The annual reporting season in Malta which commenced towards the end of February depicted a clear improvement in the financial performance of several companies arising from the strong recovery post-COVID. This led to a number of companies maintaining their dividend distributions such as GO plc, BMIT Technologies plc and HSBC Bank Malta plc while Malta International Airport plc reinstated dividends after an absence of three years.
BOV’s shareholders were also understandably anxious to learn about the decision on any dividend distribution after the difficulties encountered in recent years. During last week’s meeting, BOV’s chairman Gordon Cordina clearly explained that the sizeable settlement of €103 million for the litigation in Italy had an obvious huge bearing on the overall decision. Mr Cordina also argued on the continuous need for the bank to build its capital position even further to enable it to pursue its growth strategy. In his statement in the annual report, the chairman states that the decision not to distribute a dividend is necessary “to support the capital and liquidity of the bank, and to meet the regulatory expectations”. It is therefore clear from this that the decision was also influenced by regulatory considerations. On the other hand however, Mr Cordina also stated that, “once conditions improve, and subject to the guidance provided by the competent authorities, the board intends to re-establish the pattern of stable and predictable distribution of dividends”.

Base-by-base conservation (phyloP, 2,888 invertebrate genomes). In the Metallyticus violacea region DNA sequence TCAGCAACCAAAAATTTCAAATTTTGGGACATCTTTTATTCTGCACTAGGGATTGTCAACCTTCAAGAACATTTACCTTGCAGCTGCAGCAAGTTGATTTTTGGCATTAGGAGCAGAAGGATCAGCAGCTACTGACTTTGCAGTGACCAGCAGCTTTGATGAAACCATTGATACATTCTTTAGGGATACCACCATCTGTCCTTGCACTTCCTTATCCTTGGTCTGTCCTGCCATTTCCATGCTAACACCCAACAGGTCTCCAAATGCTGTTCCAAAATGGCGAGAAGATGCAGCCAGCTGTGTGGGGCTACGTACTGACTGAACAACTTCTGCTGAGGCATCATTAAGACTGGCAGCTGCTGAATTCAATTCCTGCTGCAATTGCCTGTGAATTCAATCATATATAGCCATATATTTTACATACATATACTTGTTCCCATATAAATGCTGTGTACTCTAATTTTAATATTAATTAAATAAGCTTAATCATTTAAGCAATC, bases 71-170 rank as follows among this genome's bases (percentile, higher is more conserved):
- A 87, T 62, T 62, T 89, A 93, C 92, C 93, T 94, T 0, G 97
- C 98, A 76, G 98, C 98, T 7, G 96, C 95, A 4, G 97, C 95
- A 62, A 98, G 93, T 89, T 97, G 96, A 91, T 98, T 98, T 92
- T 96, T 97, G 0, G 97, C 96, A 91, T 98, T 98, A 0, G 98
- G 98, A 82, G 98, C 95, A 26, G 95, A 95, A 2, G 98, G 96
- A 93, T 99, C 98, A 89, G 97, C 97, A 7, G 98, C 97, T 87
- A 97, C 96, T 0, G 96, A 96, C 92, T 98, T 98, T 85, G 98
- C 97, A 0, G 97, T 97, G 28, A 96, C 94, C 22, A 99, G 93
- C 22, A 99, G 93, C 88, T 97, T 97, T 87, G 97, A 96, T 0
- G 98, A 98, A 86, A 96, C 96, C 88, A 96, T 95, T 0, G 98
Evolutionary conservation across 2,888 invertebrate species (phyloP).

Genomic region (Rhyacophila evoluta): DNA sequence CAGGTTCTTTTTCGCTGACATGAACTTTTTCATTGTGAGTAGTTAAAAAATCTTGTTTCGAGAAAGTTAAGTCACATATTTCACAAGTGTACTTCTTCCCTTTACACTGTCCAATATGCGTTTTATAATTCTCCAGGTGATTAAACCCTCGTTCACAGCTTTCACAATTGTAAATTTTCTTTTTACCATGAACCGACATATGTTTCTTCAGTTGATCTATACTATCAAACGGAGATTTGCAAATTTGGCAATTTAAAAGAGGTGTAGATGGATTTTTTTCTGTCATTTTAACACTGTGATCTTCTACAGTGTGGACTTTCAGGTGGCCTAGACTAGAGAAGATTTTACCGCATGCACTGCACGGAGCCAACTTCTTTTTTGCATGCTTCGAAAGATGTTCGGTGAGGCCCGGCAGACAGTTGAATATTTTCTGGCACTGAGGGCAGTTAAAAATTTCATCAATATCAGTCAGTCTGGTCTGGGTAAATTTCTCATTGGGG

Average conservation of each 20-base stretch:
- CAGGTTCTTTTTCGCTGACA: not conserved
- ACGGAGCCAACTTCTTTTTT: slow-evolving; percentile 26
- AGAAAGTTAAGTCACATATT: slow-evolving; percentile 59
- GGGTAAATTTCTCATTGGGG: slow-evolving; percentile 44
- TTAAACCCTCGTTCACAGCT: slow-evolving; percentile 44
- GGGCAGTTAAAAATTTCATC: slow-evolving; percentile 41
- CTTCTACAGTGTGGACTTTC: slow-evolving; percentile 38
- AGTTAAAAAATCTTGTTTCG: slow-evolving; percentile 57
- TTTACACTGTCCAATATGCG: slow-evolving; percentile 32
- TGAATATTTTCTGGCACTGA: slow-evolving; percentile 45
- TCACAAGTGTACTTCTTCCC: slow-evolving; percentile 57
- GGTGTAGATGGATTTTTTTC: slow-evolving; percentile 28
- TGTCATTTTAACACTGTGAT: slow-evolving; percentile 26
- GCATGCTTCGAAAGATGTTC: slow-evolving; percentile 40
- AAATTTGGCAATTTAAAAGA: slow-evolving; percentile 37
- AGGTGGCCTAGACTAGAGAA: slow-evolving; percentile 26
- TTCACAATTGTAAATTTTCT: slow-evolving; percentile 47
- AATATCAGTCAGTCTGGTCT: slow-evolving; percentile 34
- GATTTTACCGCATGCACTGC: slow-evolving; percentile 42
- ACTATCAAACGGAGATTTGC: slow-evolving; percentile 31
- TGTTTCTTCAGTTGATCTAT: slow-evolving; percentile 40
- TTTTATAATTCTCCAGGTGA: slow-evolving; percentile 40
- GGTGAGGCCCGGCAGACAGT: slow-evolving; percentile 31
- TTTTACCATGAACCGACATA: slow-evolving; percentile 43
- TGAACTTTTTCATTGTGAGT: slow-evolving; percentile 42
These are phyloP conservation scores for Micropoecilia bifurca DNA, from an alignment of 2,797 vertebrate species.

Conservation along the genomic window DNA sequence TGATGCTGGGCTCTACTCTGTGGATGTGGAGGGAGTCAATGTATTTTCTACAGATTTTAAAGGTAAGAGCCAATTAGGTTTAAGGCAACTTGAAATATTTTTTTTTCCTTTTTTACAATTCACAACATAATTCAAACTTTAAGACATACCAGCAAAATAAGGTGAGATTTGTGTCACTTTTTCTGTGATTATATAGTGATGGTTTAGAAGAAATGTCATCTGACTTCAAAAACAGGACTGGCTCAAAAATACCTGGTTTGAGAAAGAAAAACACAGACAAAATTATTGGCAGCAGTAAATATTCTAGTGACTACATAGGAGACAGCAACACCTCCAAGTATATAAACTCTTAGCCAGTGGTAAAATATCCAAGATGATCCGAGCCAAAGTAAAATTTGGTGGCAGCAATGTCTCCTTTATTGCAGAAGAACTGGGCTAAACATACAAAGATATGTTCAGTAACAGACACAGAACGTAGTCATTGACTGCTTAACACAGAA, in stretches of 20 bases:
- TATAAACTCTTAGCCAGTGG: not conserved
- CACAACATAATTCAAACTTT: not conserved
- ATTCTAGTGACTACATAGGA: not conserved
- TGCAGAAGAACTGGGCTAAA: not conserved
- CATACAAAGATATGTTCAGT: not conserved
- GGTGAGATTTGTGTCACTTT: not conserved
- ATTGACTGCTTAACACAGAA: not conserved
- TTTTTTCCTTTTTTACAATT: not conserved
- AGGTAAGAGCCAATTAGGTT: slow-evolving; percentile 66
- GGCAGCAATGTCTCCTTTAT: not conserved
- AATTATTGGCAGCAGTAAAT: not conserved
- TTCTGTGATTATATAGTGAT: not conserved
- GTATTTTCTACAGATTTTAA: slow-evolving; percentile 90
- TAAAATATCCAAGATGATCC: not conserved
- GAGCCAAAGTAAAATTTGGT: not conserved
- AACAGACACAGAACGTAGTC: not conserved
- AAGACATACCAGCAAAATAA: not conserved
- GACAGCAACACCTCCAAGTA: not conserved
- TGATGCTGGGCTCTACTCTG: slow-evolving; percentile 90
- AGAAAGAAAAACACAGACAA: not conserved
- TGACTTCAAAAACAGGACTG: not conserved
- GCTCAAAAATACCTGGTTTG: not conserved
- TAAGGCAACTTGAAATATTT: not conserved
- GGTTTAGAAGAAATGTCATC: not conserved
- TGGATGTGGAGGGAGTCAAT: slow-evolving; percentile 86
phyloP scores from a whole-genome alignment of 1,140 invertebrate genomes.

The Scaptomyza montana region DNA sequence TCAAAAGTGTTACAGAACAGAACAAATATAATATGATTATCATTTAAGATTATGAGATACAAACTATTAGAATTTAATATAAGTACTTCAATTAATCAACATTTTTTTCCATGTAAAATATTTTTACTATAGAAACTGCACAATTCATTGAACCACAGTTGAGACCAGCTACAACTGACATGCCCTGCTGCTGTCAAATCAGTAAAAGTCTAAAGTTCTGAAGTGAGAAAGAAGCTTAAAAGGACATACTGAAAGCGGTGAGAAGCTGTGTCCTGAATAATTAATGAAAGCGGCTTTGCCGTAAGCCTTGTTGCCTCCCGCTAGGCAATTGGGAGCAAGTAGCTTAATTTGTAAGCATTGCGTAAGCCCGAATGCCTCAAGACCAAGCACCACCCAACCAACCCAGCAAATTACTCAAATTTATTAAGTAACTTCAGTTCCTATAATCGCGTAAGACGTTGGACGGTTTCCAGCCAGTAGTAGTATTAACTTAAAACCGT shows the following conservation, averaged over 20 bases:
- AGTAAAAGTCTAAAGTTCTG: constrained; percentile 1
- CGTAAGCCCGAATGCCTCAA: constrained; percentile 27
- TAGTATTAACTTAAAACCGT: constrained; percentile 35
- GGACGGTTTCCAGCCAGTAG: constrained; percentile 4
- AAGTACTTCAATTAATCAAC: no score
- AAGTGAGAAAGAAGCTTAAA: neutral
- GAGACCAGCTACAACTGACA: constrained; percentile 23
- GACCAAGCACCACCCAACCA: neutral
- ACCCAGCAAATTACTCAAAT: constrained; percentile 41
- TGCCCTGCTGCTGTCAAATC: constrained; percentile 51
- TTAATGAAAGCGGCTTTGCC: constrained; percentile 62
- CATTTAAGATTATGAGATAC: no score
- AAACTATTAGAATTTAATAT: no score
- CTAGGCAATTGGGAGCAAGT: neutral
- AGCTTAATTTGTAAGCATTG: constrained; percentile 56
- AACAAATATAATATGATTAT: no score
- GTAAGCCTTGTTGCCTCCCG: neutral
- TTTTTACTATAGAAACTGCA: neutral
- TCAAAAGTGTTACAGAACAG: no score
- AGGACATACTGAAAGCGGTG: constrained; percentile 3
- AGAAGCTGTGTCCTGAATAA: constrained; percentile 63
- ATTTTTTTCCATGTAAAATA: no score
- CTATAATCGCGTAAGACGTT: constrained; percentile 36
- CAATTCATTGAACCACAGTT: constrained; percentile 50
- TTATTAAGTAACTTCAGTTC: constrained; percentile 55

Despite the obvious disappointment that will be felt by a large proportion of the shareholder base on the lack of dividends, they should be comforted at the growth in the net asset value to just over €1.98 per share.
While future announcements of a reinstatement to dividends will be the area of focus to many investors, the performance of the group as a result of the current interest rate environment and how this translates into improved shareholder returns and growth in the net asset value should be the key factors that investors ought to consider when deliberating an investment case in Malta’s largest bank.